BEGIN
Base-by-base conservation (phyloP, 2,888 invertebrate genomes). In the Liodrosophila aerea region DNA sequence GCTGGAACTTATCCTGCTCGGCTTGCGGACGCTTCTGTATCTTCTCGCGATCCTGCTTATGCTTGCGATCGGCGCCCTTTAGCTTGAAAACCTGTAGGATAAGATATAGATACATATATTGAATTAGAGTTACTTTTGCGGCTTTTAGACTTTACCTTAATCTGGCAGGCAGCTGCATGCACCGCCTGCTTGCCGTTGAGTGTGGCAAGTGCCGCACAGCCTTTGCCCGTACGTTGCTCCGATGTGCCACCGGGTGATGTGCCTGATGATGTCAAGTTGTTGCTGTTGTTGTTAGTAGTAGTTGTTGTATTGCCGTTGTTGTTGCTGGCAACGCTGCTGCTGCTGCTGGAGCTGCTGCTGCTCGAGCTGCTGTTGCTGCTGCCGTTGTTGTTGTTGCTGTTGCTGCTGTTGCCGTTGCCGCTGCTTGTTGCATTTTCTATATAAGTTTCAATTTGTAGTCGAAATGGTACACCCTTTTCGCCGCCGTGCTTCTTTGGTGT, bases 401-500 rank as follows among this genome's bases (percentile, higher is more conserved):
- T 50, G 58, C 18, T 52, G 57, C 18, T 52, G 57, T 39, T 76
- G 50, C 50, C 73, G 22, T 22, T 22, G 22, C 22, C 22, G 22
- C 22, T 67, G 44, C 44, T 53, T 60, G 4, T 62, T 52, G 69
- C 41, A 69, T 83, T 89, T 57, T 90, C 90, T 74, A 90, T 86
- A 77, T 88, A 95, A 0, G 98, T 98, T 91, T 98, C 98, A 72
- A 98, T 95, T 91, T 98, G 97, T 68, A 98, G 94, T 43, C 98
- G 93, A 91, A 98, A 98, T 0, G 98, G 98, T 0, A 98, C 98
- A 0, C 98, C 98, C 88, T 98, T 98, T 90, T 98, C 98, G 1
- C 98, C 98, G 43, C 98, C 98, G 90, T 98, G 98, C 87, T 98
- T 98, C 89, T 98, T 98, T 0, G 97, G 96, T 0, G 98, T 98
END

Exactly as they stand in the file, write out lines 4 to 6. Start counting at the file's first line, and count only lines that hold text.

- C 22, T 67, G 44, C 44, T 53, T 60, G 4, T 62, T 52, G 69
- C 41, A 69, T 83, T 89, T 57, T 90, C 90, T 74, A 90, T 86
- A 77, T 88, A 95, A 0, G 98, T 98, T 91, T 98, C 98, A 72